|Publication number||US4346269 A|
|Application number||US 06/242,597|
|Publication date||Aug 24, 1982|
|Filing date||Mar 11, 1981|
|Priority date||Mar 25, 1977|
|Publication number||06242597, 242597, US 4346269 A, US 4346269A, US-A-4346269, US4346269 A, US4346269A|
|Inventors||Roy H. Slavin, W. Donald Scharbert|
|Original Assignee||Standard Grigsby, Inc.|
|Export Citation||BiBTeX, EndNote, RefMan|
|Patent Citations (20), Referenced by (15), Classifications (12), Legal Events (6)|
|External Links: USPTO, USPTO Assignment, Espacenet|
This is a continuation, of application Ser. No. 781,511 filed Mar. 25, 1977 now abandoned.
The invention is concerned with the construction and manufacture of an inexpensive rotary switch of small size which has a high switching capability. Several factors contribute to the desired characteristics.
A principal feature is that each switch section has a rotor with annular conductive tracks thereon and four sets of stator contacts, two sets engaging each face of the rotor disc with one set on either side of the rotary shaft on which the disc is mounted. The positions of the contacts are staggered so that they engage alternate annular tracks on the rotor disc. The terminals of all of the contacts extend from a common planar edge of the switch section housing.
Another feature is that the switch section housing is made of two identical parts which may be molded of plastic and are preferably provided with complementary interengaging surfaces which hold the two parts together.
A further feature is that the stator contacts are mounted between ribs of each housing section with the lateral edges of the contacts having an interference fit with the walls of the ribs. More particularly, prongs extending from the lateral edges of the contacts engage the rib walls. Preferably sets of contacts, joined by a web, are assembled with the housing, e.g., pressed between the ribs, and then the web is severed. Guide channels in the rib walls receive the prongs.
Yet another feature is a detent mechanism having a disc with a serrated periphery, mounted on the switch shaft and balls held in engagement with the disc periphery by an arcuate spring that is free to move, distributing wear. The geometry of the serrations and balls affords a large number of angular positions in a small switch, with accurate angular position and crisp operation.
And a further feature is that the switch section (or multiple sections) is secured to the detent mechanism housing by a tie plate which extends through narrow slots in the lateral edges of the housing.
Further features and advantages of the invention will readily be apparent from the following specification and from the drawings, in which:
FIG. 1 is a perspective of a switch embodying the invention;
FIG. 2 is an exploded perspective of the detent mechanism and one switch section;
FIG. 3 is a vertical section through a switch section on a plane transverse to the axis of the shaft, showing the face of one-half of the housing with contacts on only one side thereof and showing a broken portion of a rotor disc;
FIG. 4 is a vertical section through a switch section taken generally along line 4--4 of FIG. 3;
FIG. 5 is a horizontal section through a switch section looking down along line 5--5 of FIG. 3;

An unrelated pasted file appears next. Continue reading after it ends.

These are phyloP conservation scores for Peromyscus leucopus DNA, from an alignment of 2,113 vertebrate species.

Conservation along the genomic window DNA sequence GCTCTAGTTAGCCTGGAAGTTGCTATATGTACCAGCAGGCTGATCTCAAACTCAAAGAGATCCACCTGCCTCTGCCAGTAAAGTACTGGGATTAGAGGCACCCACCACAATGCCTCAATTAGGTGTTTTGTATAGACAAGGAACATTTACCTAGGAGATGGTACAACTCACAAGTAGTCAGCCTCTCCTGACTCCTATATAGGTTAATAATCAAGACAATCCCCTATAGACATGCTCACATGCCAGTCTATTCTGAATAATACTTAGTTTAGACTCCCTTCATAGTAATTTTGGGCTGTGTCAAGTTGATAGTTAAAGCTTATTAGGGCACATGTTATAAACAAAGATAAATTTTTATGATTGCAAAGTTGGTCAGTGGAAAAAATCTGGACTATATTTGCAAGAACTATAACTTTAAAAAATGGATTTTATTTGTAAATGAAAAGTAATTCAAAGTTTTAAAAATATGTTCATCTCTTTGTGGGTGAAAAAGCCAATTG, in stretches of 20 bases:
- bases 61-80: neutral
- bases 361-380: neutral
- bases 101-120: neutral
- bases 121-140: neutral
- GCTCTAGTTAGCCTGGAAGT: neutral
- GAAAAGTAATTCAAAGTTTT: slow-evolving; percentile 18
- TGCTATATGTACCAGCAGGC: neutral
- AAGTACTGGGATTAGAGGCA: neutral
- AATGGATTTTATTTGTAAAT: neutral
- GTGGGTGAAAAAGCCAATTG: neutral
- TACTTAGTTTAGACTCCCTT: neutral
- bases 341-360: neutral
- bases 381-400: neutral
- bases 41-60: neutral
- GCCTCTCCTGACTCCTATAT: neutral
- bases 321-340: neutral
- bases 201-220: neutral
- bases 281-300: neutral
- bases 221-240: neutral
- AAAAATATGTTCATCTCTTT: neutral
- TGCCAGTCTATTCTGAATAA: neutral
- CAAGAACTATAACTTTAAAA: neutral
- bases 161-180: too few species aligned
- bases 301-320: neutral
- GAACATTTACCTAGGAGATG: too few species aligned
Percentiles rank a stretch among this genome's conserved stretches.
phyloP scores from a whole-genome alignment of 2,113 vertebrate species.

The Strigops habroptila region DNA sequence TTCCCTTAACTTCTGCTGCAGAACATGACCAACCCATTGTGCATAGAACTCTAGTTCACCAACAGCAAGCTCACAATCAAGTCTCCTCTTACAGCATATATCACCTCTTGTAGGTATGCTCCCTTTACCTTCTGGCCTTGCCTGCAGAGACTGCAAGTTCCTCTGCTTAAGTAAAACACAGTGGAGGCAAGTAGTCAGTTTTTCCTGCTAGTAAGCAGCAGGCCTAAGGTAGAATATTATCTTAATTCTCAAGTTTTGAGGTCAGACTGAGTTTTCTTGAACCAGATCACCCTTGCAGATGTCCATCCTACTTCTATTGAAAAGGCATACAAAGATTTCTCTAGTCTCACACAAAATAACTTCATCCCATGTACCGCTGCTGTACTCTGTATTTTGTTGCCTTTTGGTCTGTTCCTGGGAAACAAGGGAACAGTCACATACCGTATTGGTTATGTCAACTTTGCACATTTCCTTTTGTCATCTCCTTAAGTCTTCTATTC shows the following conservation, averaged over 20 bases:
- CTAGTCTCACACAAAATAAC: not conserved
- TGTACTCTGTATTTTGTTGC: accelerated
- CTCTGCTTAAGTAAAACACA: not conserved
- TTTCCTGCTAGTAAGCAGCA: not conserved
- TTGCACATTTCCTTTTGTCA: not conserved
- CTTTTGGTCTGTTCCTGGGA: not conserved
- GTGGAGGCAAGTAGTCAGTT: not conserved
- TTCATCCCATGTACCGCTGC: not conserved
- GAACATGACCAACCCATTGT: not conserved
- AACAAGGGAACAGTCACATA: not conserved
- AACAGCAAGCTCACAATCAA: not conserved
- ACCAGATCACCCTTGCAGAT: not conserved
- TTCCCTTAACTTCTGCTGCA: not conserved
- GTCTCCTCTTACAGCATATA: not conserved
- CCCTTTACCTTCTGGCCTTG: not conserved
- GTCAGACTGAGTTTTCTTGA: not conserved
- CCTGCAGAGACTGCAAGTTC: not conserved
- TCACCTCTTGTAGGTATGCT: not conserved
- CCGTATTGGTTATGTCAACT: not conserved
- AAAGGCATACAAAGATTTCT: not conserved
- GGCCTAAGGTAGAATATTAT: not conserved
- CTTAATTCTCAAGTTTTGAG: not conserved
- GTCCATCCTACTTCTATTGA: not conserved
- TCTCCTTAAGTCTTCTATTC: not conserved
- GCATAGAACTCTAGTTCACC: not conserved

FIG. 6 is a bottom plan of a switch section;
FIG. 7 is an enlarged fragmentary perspective illustrating assembly of a set of stator contacts with a switch housing;
FIG. 8 is a fragmentary section illustrating an apparatus for assembling a set of contacts with a housing part and for cutting the web which joins the contacts;
FIG. 9 is a fragmentary section taken along line 9--9 of FIG. 3;
FIG. 10 is a fragmentary section taken along line 10--10 of FIG. 3;
FIG. 11 is a reduced broken side elevation illustrating a tie plate holding switch sections together and to a detent mechanism;
FIG. 12 is an enlarged fragmentary illustration of a portion of the detent mechanism; and
FIG. 13 is an enlarged fragmentary illustration of the rotor-shaft interconnection.
The embodiment of the switch illustrated in FIG. 1 has a detent mechanism 20, two switch sections 21, 22 and a shaft 23. The switch sections are held together and to the detent mechanism by two tie plates 24 (one is hidden in FIG. 1). One or more switch sections may be used.
The exploded view of FIG. 2 illustrates many of the novel features of the switch. Detent mechanism 20 has a housing member 26 which may be molded of a suitable material as a thermoplastic sold by General Electric Company under the trademark Valox, or die cast, as of a zinc alloy. A metal cover plate 28 has a threaded bushing 29 secured thereto with the shaft 23 journaled in the bushing. Detent disc 30 is fixed to shaft 23 and has a serrated periphery. The detent disc is nested in a recess 32 in body 27. The wall 33 extending around the recess has a pair of opposed slots 34 receiving detent balls 35 which seat between adjacent teeth of detent disc 30. An arcuate spring 36 outside wall 33 holds the balls 35 against the periphery of detent wheel 30. Balls 35 are diametrically opposed in a switch having an even number of positions. If the switch has an odd number of positions, the balls depart from a diametric relation by one-half the tooth-to-tooth angle. The relationship of the balls is substantially diametric for purposes of this application. Studs 37 at the corners of detent housing body 27 extend through holes 40 in cover plate 28 and are deformed, securing the cover and body together.